Best Boutique Aspen – Performance Ski

Best Boutique Aspen – Performance Ski

THERE’S SOMETHING ABOUT LEE
Aspen’s Lee Keating — Authier Designer, Performance Ski Shop Owner — Has a Je Ne Sais Quoi that commands respect from ski brands, competitors and loyal customers.
By Meredith Ogilvy-Thompson 

lee_something_about_leeIt’s not easy to know where to start when trying to describe Lee Keating. Just like it’s not easy to explain why throngs of people pack into Performance Ski, Keating’s store at the base of Aspen Mountain, to shop and chat at lunchtime on a blue-bird day during the peak of spring ski season. But then again, it’s not everyday that a laser-focused sales executive with a successful financial printing business on Wall Street marries a former member of the U.S. ski team, moves out to Colorado, and goes on to buy an iconic skiwear brand that she now also designs.

Keating’s rather extraordinary journey was born from a most mundane affliction.

“My boot hurt, so I went into a ski shop to have it fixed and that’s how I met Tom,” Keating says of her husband Tom Bowers. “He fixed my boot, and didn’t charge me. So I invited him to dinner.”

Tom’s ski shop, as it happened, was the previous incarnation of Performance Ski, by all accounts an unremarkable rental and tuning shop. Keating would eventually open an annex next door—in her own words, “a small dump a quarter the size of all the other skiwear shops in Aspen.”

“Postcard was the brand that started it,” Keating says, referring to the line of ski clothes that arguably established Performance Ski as a bellwether. “It was 1996 and I saw it and flipped for it. I wanted it so badly for the store, so I begged and they scoffed. We were such a tiny shop.”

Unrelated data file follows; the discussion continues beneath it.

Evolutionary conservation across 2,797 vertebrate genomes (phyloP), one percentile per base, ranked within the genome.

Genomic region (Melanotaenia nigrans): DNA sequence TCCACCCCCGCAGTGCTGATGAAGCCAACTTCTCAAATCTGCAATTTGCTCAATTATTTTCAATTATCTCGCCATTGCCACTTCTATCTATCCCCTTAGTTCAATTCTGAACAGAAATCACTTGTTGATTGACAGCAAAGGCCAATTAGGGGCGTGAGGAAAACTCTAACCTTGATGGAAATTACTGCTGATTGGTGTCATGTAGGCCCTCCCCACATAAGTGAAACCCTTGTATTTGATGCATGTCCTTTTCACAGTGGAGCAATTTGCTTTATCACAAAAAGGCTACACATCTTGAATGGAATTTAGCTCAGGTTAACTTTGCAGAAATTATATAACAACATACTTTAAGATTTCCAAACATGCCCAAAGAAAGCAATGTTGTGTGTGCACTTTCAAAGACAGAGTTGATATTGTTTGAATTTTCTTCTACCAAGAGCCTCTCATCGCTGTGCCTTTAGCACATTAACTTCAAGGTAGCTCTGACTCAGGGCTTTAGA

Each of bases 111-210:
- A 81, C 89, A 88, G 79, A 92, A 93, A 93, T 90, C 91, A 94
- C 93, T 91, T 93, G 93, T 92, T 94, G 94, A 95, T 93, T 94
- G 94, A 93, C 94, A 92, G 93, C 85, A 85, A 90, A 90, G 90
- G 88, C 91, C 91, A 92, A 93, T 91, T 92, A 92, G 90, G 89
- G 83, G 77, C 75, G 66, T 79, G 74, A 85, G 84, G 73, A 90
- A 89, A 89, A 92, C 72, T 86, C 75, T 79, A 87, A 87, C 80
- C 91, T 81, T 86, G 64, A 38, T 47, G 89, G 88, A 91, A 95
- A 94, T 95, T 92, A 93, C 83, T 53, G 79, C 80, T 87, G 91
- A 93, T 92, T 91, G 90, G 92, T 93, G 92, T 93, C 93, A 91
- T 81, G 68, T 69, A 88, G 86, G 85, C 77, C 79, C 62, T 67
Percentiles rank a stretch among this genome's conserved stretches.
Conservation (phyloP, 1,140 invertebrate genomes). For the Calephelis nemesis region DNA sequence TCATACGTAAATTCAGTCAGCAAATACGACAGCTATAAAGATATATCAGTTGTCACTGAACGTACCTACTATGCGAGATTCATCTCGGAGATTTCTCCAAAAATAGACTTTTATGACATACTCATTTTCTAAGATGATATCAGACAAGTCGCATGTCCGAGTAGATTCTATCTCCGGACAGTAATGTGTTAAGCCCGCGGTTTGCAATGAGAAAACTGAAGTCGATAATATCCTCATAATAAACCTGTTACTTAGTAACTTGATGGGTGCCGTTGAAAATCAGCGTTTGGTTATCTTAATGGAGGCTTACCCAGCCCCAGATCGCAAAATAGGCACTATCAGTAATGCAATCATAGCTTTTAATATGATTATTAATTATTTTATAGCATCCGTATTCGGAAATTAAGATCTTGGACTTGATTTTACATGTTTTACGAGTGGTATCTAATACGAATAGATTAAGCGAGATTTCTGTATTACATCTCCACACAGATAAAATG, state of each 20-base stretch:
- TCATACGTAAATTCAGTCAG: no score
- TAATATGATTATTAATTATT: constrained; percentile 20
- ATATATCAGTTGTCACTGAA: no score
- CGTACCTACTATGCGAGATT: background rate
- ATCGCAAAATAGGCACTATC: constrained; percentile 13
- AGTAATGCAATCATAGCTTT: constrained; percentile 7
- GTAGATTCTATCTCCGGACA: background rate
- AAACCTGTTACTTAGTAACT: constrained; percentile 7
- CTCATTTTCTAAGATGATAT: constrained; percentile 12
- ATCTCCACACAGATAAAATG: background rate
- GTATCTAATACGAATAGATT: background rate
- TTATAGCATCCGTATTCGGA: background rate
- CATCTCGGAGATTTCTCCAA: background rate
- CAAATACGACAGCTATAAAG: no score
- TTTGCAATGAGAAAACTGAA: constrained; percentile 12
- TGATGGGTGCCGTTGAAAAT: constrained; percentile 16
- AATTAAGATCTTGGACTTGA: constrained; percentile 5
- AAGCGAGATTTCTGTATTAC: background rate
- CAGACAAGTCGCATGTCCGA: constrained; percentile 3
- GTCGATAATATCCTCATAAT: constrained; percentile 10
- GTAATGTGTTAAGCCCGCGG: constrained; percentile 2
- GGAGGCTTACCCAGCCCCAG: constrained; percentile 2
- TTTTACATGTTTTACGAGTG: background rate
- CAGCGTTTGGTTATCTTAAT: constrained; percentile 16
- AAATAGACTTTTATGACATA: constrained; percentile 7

Postcard into one of the biggest names in skiwear. Other premier brands followed, and for years Performance Ski was a major sportswear dealer for Prada,  Moncler and Jet Set, among others. Keating became known as a brand maker.

By 2008, however, things began to change. Keating was losing her premier brands—Prada stopped selling through sports dealers, Moncler decided to open their own stores—and needed to find something new.

lee_floralEnter Authier.  An iconic purveyor of wooden skis dating back to 1910, the brand had undergone a revival in the 1980s that included retro ski clothes. It was sold to Hugo Boss and later Alberta Ferretti, before being bought by an Italian businessman by the name of Gustavo Sangiorgi.

“Tom and I had met Gustavo in Italy on our honeymoon. He came to Aspen in the fall of 2008, and he and I designed 10 pieces for the collection working out of my kitchen.“I had the store, was raising two children and still was running a financial printing business in New York,” Keating says with awry smile.

Now in its fifth season, Authier has become a cult classic. An edgy collection of plaids and camouflage with touches of fur, hints of retro, yet modern in functionality, and every inch high-end luxury without being flashy. It is Performance Ski’s signature brand, but is also sold in 10 stores around the world.

lee_camo_n_hatKeating herself designs every piece.“It’s all the things I wanted to wear,” Keating says. “And if you love it, you will sell it.”